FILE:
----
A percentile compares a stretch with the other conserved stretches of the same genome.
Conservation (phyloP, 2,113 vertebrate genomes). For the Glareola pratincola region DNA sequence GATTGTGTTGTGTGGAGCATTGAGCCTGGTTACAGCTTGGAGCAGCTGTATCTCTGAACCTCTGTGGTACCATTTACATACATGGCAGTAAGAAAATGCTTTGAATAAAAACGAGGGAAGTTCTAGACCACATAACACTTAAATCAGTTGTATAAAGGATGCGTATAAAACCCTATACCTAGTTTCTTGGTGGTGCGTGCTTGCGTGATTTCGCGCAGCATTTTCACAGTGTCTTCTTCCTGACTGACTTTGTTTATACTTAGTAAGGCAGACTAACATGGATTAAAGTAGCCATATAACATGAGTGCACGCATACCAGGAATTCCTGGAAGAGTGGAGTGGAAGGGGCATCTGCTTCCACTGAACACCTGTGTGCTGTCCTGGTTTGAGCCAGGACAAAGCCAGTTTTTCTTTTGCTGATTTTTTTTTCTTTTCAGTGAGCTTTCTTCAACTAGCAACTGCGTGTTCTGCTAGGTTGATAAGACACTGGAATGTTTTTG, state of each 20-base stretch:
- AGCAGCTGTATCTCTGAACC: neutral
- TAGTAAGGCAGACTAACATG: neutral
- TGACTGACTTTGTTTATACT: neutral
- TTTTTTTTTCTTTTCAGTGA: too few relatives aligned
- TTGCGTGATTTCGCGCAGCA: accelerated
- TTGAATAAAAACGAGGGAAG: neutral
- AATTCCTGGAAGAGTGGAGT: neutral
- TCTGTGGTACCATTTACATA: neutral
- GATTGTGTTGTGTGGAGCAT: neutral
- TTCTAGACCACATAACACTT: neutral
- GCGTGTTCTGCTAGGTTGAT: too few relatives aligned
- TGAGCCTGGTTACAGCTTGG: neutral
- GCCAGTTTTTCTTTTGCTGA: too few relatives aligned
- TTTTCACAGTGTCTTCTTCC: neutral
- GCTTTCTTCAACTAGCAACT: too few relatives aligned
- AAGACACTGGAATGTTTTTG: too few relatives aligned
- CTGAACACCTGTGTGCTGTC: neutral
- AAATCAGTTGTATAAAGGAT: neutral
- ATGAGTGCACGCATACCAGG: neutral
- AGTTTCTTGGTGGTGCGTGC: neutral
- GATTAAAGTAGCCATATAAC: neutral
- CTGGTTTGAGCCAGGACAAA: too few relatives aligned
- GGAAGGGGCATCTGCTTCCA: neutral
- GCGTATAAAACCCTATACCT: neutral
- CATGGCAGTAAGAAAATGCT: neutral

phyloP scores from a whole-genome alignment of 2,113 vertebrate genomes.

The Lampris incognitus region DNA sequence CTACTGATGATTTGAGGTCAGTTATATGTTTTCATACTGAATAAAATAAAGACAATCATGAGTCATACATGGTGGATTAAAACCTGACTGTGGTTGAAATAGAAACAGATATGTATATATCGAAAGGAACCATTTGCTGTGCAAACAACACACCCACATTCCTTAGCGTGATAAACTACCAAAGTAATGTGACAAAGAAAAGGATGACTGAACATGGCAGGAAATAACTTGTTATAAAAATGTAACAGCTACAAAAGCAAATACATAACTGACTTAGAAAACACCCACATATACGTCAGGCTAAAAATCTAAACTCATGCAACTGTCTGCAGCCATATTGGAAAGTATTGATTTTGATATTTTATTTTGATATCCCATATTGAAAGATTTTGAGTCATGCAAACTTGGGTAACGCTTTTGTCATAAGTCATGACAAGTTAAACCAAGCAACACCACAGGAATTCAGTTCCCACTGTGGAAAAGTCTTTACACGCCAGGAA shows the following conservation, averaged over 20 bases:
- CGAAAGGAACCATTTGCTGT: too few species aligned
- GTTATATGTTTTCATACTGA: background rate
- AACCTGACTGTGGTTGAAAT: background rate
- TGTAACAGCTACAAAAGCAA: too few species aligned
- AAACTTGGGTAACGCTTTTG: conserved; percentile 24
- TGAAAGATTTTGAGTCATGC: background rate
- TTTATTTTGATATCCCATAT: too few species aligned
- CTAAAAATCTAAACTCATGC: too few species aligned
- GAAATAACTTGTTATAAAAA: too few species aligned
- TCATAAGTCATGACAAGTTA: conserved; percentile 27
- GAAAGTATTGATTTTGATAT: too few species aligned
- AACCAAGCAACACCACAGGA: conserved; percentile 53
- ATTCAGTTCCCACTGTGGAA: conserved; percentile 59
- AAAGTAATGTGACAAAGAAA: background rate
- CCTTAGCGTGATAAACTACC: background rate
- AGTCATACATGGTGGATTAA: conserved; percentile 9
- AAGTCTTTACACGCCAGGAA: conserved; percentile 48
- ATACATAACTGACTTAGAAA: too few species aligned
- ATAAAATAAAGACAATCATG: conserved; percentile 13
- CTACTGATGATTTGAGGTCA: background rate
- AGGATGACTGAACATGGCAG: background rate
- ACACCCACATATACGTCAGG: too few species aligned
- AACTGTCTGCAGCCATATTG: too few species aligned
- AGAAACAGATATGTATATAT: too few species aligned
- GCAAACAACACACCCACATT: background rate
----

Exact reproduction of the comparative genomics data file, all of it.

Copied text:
A percentile compares a stretch with the other conserved stretches of the same genome.
Conservation (phyloP, 2,113 vertebrate genomes). For the Glareola pratincola region DNA sequence GATTGTGTTGTGTGGAGCATTGAGCCTGGTTACAGCTTGGAGCAGCTGTATCTCTGAACCTCTGTGGTACCATTTACATACATGGCAGTAAGAAAATGCTTTGAATAAAAACGAGGGAAGTTCTAGACCACATAACACTTAAATCAGTTGTATAAAGGATGCGTATAAAACCCTATACCTAGTTTCTTGGTGGTGCGTGCTTGCGTGATTTCGCGCAGCATTTTCACAGTGTCTTCTTCCTGACTGACTTTGTTTATACTTAGTAAGGCAGACTAACATGGATTAAAGTAGCCATATAACATGAGTGCACGCATACCAGGAATTCCTGGAAGAGTGGAGTGGAAGGGGCATCTGCTTCCACTGAACACCTGTGTGCTGTCCTGGTTTGAGCCAGGACAAAGCCAGTTTTTCTTTTGCTGATTTTTTTTTCTTTTCAGTGAGCTTTCTTCAACTAGCAACTGCGTGTTCTGCTAGGTTGATAAGACACTGGAATGTTTTTG, state of each 20-base stretch:
- AGCAGCTGTATCTCTGAACC: neutral
- TAGTAAGGCAGACTAACATG: neutral
- TGACTGACTTTGTTTATACT: neutral
- TTTTTTTTTCTTTTCAGTGA: too few relatives aligned
- TTGCGTGATTTCGCGCAGCA: accelerated
- TTGAATAAAAACGAGGGAAG: neutral
- AATTCCTGGAAGAGTGGAGT: neutral
- TCTGTGGTACCATTTACATA: neutral
- GATTGTGTTGTGTGGAGCAT: neutral
- TTCTAGACCACATAACACTT: neutral
- GCGTGTTCTGCTAGGTTGAT: too few relatives aligned
- TGAGCCTGGTTACAGCTTGG: neutral
- GCCAGTTTTTCTTTTGCTGA: too few relatives aligned
- TTTTCACAGTGTCTTCTTCC: neutral
- GCTTTCTTCAACTAGCAACT: too few relatives aligned
- AAGACACTGGAATGTTTTTG: too few relatives aligned
- CTGAACACCTGTGTGCTGTC: neutral
- AAATCAGTTGTATAAAGGAT: neutral
- ATGAGTGCACGCATACCAGG: neutral
- AGTTTCTTGGTGGTGCGTGC: neutral
- GATTAAAGTAGCCATATAAC: neutral
- CTGGTTTGAGCCAGGACAAA: too few relatives aligned
- GGAAGGGGCATCTGCTTCCA: neutral
- GCGTATAAAACCCTATACCT: neutral
- CATGGCAGTAAGAAAATGCT: neutral

phyloP scores from a whole-genome alignment of 2,113 vertebrate genomes.

The Lampris incognitus region DNA sequence CTACTGATGATTTGAGGTCAGTTATATGTTTTCATACTGAATAAAATAAAGACAATCATGAGTCATACATGGTGGATTAAAACCTGACTGTGGTTGAAATAGAAACAGATATGTATATATCGAAAGGAACCATTTGCTGTGCAAACAACACACCCACATTCCTTAGCGTGATAAACTACCAAAGTAATGTGACAAAGAAAAGGATGACTGAACATGGCAGGAAATAACTTGTTATAAAAATGTAACAGCTACAAAAGCAAATACATAACTGACTTAGAAAACACCCACATATACGTCAGGCTAAAAATCTAAACTCATGCAACTGTCTGCAGCCATATTGGAAAGTATTGATTTTGATATTTTATTTTGATATCCCATATTGAAAGATTTTGAGTCATGCAAACTTGGGTAACGCTTTTGTCATAAGTCATGACAAGTTAAACCAAGCAACACCACAGGAATTCAGTTCCCACTGTGGAAAAGTCTTTACACGCCAGGAA shows the following conservation, averaged over 20 bases:
- CGAAAGGAACCATTTGCTGT: too few species aligned
- GTTATATGTTTTCATACTGA: background rate
- AACCTGACTGTGGTTGAAAT: background rate
- TGTAACAGCTACAAAAGCAA: too few species aligned
- AAACTTGGGTAACGCTTTTG: conserved; percentile 24
- TGAAAGATTTTGAGTCATGC: background rate
- TTTATTTTGATATCCCATAT: too few species aligned
- CTAAAAATCTAAACTCATGC: too few species aligned
- GAAATAACTTGTTATAAAAA: too few species aligned
- TCATAAGTCATGACAAGTTA: conserved; percentile 27
- GAAAGTATTGATTTTGATAT: too few species aligned
- AACCAAGCAACACCACAGGA: conserved; percentile 53
- ATTCAGTTCCCACTGTGGAA: conserved; percentile 59
- AAAGTAATGTGACAAAGAAA: background rate
- CCTTAGCGTGATAAACTACC: background rate
- AGTCATACATGGTGGATTAA: conserved; percentile 9
- AAGTCTTTACACGCCAGGAA: conserved; percentile 48
- ATACATAACTGACTTAGAAA: too few species aligned
- ATAAAATAAAGACAATCATG: conserved; percentile 13
- CTACTGATGATTTGAGGTCA: background rate
- AGGATGACTGAACATGGCAG: background rate
- ACACCCACATATACGTCAGG: too few species aligned
- AACTGTCTGCAGCCATATTG: too few species aligned
- AGAAACAGATATGTATATAT: too few species aligned
- GCAAACAACACACCCACATT: background rate